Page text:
Abandoned elephant calf’s future remains distraught


The Hitavada

state office

Raipur/Surguja (Jashpur),

The Surguja forest authority has been in trouble for allegedly delaying the reunion of the one-month-old elephant calf with its mother.

Earlier, Forest Minister Mohammed Akbar had ordered the Principal Chief Conservator of Forest (PCCF) Wildlife to reunite a one-month-old elephant calf with its mother. The elephant calf was separated from its herd about a month ago in the forest of Jashpur Forest Division. Since then it has been housed in a rescue center. However, Narsing Rao, the chief conservator of the forest (wildlife), refuted this while speaking to The Hitavada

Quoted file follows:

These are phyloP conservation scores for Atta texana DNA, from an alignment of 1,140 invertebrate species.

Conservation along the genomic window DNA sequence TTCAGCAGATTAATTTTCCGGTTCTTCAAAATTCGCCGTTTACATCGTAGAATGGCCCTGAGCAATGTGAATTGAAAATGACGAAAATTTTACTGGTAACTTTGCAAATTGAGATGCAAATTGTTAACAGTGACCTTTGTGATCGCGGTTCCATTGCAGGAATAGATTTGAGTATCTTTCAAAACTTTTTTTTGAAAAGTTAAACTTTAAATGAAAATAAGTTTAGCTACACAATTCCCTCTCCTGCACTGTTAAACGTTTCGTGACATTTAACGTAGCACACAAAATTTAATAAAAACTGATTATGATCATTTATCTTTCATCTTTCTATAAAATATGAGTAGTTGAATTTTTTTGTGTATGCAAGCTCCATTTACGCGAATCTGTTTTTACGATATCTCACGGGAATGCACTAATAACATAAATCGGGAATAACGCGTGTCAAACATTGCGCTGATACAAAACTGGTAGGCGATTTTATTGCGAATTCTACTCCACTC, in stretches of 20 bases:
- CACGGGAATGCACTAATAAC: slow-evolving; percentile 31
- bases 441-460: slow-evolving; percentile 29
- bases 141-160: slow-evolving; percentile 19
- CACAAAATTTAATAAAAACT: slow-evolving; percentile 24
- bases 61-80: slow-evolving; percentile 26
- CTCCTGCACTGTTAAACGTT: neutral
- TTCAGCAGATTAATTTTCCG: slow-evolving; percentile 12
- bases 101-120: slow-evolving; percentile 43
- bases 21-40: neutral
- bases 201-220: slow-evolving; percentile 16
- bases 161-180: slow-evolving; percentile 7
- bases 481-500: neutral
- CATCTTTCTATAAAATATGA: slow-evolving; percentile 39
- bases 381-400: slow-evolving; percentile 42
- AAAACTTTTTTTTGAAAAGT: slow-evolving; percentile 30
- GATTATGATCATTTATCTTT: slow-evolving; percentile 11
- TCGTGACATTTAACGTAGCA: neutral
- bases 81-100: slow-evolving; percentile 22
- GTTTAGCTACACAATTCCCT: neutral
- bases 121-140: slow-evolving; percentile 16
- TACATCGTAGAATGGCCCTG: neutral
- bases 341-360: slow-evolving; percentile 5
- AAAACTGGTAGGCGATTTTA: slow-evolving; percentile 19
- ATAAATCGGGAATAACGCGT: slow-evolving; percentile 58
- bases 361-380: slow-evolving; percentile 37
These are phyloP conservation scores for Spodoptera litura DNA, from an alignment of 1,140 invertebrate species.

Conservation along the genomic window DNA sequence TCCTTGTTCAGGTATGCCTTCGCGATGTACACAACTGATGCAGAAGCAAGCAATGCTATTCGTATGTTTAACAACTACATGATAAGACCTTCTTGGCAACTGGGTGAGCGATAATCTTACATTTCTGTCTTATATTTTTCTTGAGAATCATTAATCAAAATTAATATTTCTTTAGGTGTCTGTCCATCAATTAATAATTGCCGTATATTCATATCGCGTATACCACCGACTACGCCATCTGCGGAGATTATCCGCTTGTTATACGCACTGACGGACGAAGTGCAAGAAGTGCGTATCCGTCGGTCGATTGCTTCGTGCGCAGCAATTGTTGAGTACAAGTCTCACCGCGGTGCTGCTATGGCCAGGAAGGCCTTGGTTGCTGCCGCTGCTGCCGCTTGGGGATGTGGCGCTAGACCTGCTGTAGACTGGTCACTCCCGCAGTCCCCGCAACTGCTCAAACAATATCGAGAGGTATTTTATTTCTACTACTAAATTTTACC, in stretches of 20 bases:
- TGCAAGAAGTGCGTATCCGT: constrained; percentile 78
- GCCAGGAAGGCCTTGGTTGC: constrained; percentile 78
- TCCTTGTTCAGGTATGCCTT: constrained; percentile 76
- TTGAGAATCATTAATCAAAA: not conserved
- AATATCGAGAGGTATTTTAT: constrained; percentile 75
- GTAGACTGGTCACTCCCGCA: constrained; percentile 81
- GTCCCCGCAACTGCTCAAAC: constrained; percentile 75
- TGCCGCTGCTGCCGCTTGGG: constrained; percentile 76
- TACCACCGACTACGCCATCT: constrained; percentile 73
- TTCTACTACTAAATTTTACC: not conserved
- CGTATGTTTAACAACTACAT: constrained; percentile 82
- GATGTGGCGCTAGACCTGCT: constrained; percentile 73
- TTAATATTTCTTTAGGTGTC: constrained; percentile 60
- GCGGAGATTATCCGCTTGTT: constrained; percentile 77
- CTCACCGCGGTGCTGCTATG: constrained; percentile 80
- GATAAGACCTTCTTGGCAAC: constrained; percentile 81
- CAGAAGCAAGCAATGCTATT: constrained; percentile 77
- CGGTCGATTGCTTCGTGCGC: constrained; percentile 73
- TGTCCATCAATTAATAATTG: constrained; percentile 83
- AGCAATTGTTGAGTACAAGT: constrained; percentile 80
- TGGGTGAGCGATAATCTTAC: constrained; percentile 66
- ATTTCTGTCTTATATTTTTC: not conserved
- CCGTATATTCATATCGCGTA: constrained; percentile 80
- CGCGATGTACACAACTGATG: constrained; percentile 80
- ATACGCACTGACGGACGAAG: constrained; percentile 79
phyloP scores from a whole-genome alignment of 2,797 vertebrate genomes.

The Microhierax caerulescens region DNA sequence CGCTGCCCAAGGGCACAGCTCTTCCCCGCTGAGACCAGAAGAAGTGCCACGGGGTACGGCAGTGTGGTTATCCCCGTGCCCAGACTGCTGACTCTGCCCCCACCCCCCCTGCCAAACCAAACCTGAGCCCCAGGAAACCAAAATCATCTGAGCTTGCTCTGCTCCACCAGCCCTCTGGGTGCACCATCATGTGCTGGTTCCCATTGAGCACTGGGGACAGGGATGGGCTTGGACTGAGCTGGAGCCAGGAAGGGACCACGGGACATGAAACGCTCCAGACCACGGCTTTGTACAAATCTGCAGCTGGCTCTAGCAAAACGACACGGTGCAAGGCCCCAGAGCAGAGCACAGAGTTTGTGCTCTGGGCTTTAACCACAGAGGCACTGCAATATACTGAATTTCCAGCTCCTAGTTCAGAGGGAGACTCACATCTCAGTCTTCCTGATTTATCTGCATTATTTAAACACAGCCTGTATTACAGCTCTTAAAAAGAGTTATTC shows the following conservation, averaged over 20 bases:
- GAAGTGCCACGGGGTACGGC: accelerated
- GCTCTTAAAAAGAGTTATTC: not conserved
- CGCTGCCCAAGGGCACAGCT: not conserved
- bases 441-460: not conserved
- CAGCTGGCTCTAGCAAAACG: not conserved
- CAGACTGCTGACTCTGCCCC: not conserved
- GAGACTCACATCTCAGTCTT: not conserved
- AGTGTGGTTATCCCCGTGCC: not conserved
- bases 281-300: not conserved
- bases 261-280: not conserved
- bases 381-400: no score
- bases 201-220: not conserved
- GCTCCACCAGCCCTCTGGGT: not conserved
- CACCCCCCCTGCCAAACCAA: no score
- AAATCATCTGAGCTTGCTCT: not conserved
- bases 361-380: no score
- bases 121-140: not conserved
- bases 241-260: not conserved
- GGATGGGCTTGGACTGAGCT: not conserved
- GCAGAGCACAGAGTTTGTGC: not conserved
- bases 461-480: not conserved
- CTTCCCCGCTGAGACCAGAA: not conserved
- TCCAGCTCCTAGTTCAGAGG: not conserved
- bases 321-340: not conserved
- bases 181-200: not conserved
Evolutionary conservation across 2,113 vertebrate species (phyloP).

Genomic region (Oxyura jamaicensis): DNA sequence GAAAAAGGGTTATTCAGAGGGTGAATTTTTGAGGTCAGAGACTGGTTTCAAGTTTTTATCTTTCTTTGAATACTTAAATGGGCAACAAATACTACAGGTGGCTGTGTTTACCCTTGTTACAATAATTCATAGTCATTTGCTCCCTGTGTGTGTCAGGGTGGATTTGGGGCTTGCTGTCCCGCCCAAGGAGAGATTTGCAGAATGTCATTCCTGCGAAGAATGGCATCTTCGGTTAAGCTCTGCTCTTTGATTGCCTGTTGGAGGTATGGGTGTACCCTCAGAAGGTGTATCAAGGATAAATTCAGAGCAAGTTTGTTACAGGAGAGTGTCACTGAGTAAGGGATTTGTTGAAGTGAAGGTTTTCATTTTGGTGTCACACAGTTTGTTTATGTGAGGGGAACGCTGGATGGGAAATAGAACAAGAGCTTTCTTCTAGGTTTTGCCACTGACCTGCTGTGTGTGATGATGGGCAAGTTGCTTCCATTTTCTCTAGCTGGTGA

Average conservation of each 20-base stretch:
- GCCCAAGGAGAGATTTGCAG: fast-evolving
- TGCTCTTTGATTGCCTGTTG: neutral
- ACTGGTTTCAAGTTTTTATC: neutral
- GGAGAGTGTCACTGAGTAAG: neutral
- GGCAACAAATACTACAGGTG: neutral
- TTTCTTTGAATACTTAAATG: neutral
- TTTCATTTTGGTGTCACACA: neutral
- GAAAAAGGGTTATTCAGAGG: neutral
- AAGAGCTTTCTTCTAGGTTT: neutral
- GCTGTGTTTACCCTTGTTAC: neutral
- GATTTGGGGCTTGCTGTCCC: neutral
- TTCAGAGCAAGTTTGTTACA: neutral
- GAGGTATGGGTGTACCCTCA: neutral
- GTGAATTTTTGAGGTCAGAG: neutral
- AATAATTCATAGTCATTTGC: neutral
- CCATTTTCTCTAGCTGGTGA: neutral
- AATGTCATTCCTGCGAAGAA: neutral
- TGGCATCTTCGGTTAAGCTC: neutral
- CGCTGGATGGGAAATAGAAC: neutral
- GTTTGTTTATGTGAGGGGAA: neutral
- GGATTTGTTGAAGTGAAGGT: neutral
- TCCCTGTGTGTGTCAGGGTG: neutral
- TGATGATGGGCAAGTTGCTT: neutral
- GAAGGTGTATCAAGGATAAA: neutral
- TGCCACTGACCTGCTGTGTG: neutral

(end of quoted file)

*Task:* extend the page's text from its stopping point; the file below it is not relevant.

allegations and explained that they are doing their best to ensure the calf is optimally fed and cared for before it is released into the wild, otherwise it might not survive. It is worth recalling that Raipur-based animal and environmental activist Nitin Singhvi and People for Animal founders Kasturi Ballal, Sankalp Gaidhani, Ruchita Rajpal and others submitted a memorandum to the Minister of Forestry telling him that the elephant calf has been separated from its family/mother and strays to Samdada village. A few villagers fed it milk and even tried twice to release it in the forest, but the calf returned to the village. It was believed that the mother elephant did not accept the human-scented calf. The environmentalists claim that the Forest Service made no scientific effort to reunite the elephant calf with its herd. According to Singhvi, experts often smear the calf with elephant dung from the herd and keep it in a paddock so the mother can easily find the calf. This process often has to be repeated several times before it is successful. However, the Surguja Forest Service has kept the elephant calf at a rest house in Tapkara. Singhvi claims that the Forest Service seems more interested in confining the baby elephant at Tamor Pingla Rescue Center than releasing it into the wild. Sighvi raised a few questions about how the calf is being treated at the sanctuary. He wants to know why the elephant isn’t kept in a large enclosure with green netting? Why is the calf getting milk in a plastic wrap and not in a bottle? He wanted to know if there was a bank account where donations could be made in order to buy the milk bottle worth about Rs 12,000/- each. He wanted to know why the calf is surrounded by so many people who aren’t wearing gloves and knowing that if it gets human smell in its body it will never be accepted back into the herd? Finally, Singhvi claims that the calf should sleep on the concrete floor instead of a bed of grass. He added that the Expert Veterinary Doctors were brought to the sanctuary with a four-day delay. The animal lovers urged the forest minister to speed up attempts to reintroduce the elephant calf to the herd, adding that the decision to keep it at the sanctuary should be a last resort and only on the recommendation of an experienced veterinarian. The services of Wildlife Institute of India, Wildlife Trust of India and Mathura-based Wildlife SOS can also be enlisted. Meanwhile, speaking to The Hitavada over the phone, PCCF Narsingh Rao claimed the department is doing its best to ensure the calf recovers to health and grows strong enough to be reintegrated into its herd. They have claimed that the doubts expressed by Singhvi are unfounded and they only feed and medicate the calf for its own benefit. “A dedicated team of forest officials including Chief Conservator of Forest (CCF) Surguja, Divisional Forest Officer (DFO) Jashpur Jitendra Upadhyay, Veterinarian Pawan Kumar Chandan and several others are working day and night dedicatedly to reorganize under proper supervision having the calf tended to by other experts, following the procedural methods often used in such delicate rescue operations,” he assured. Nature lovers stressed conducting a detailed study to find out exactly how the calf was separated from the family and why its mother is not taking the calf back so the data could be used for elephant conservation in the future. According to experts, elephant calves that are orphaned or separated from their herds often end up in sanctuaries. They are kept in large enclosures with enough trees and mud puddles to play with. They are fed bottle milk and large beds made of straws and green leaves to sleep on. Elephants are highly sensitive and one of the most intelligent species with a strong memory. Any childhood trauma can go a long way in shaping their future lives, and therefore utmost care must be taken to maintain them

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